One in two pension professional are concerned that trustees’ fiduciary duties are hindering their ability to address climate change effectively.
These surprising results were in a poll taken at a resent XPS event, looking at sustainability and profitability of pension schemes.
The poll of over 200 pension professionals – including trustees pension managers and corporate sponsors – found 50 per cent thought current fiduciary duties were restricting the ability of trustees to make decisions in the best interests of their membership around climate change.
The range of questions asked show that the vast majority of attendees believe investing sustainably can have a positive effect on society, without necessarily detracting from financial returns. 94 per cent of those polled agreed with this statement while 85 per cent stating that pension scheme investments should make a contribution to changing the trajectory of climate change.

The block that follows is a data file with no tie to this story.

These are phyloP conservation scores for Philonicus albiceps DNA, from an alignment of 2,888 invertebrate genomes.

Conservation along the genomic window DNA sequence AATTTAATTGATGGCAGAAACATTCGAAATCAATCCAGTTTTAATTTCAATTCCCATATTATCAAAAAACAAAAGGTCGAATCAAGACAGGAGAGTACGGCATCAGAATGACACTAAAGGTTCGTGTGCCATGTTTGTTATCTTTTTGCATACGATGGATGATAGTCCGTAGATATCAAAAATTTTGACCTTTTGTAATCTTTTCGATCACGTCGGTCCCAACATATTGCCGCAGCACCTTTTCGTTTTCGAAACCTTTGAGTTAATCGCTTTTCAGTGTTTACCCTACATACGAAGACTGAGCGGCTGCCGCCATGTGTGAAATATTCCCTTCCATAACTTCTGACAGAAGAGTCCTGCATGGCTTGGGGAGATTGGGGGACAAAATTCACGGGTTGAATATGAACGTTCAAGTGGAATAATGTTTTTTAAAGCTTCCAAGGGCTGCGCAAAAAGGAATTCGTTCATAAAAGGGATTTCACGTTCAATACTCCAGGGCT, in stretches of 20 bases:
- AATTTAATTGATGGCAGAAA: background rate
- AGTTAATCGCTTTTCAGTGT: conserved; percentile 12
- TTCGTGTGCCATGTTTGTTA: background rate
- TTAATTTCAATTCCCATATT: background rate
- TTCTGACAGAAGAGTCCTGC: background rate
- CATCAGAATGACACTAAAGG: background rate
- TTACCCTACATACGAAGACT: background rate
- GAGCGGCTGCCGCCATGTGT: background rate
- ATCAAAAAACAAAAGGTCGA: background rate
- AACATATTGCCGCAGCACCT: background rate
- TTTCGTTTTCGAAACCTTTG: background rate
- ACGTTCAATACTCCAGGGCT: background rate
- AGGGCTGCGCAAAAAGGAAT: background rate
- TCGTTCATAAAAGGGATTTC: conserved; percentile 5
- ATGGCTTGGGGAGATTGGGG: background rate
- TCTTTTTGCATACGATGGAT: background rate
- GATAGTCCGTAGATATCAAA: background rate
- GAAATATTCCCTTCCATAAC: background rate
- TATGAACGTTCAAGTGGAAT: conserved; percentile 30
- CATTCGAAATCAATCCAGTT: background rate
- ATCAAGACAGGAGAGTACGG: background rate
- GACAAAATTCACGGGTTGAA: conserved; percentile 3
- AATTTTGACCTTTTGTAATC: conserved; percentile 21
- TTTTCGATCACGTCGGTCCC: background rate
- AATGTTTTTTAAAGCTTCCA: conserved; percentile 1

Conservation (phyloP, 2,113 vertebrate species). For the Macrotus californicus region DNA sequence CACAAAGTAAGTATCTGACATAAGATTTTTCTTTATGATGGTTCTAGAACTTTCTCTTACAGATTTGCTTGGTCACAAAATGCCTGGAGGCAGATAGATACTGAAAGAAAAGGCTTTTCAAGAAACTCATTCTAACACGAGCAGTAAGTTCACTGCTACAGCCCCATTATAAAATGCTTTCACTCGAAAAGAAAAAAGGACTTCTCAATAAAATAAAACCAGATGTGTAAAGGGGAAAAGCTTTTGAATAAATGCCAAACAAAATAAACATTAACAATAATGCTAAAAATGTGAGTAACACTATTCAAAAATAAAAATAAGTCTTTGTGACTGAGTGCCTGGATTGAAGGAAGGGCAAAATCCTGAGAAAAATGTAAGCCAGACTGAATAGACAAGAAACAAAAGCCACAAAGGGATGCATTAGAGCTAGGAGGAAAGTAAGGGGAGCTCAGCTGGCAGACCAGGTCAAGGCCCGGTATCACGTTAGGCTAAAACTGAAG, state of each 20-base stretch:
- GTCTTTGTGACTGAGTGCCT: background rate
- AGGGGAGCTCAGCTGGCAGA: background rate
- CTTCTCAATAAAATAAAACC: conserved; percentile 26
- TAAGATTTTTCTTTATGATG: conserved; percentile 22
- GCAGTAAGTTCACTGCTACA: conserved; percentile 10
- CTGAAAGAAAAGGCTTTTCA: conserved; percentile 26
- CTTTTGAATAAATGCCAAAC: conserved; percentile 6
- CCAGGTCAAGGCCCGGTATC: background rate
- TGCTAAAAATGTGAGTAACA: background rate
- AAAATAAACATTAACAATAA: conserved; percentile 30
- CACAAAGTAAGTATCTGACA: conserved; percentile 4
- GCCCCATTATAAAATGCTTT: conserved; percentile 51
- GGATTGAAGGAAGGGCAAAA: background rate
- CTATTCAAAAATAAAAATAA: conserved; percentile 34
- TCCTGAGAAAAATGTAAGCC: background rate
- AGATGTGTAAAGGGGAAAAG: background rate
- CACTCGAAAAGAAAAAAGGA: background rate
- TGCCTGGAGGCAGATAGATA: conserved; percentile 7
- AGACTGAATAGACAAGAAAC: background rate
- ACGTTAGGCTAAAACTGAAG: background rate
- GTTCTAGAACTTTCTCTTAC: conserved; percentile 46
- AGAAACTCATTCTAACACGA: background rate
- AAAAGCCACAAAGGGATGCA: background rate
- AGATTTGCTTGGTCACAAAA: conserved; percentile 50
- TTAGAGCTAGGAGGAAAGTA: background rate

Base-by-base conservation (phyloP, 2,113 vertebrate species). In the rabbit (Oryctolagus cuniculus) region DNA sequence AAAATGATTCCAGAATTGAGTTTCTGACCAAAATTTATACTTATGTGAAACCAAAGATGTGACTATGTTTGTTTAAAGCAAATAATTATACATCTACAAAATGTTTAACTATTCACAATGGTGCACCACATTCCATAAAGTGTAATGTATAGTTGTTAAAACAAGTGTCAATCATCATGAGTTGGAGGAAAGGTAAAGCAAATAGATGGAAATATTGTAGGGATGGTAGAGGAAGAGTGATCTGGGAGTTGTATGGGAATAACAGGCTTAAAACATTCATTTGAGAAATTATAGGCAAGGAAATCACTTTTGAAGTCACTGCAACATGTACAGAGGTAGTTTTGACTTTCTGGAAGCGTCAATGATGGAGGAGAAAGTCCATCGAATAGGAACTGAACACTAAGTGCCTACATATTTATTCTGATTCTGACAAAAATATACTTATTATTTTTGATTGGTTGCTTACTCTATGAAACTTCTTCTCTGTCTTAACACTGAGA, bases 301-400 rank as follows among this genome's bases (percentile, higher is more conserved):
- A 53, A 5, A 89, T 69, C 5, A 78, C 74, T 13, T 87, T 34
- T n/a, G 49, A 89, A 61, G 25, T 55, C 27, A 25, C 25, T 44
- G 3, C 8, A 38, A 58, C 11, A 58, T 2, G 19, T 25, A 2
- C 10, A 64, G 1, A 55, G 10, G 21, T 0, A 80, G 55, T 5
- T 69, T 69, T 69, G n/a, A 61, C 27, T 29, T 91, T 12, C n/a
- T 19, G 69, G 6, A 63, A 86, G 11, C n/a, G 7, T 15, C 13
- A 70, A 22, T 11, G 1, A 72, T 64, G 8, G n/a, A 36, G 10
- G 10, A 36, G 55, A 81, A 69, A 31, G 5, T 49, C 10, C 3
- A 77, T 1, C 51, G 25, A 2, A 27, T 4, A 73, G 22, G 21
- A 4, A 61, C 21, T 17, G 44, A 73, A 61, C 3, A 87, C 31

XPS says this shows how far views have changed within the DC pension sector regarding ESG investment and how climate change is becoming a key part of many schemes’ investment strategy.
XPS head of ESG investing Sarita Gosrani says: “Knowing the importance of ESG and climate risk but feeling conflicted from a fiduciary duty perspective will hinder some trustees from taking important action within their schemes.
“The proposal for a responsible investment bill was primarily intended to prompt the debate. However there seems to be a growing weight of opinion that it could play an important role in prompting a much needed shift for trustees to not only think long term but to explicitly consider all factors that can impact member outcomes.”
Recently ShareAction have campaigned that a “responsible investment bill” be considered, which would focus on incorporating wider considerations other than purely financial objectives within the definition of what is considered to be in a member’s “best interests”.
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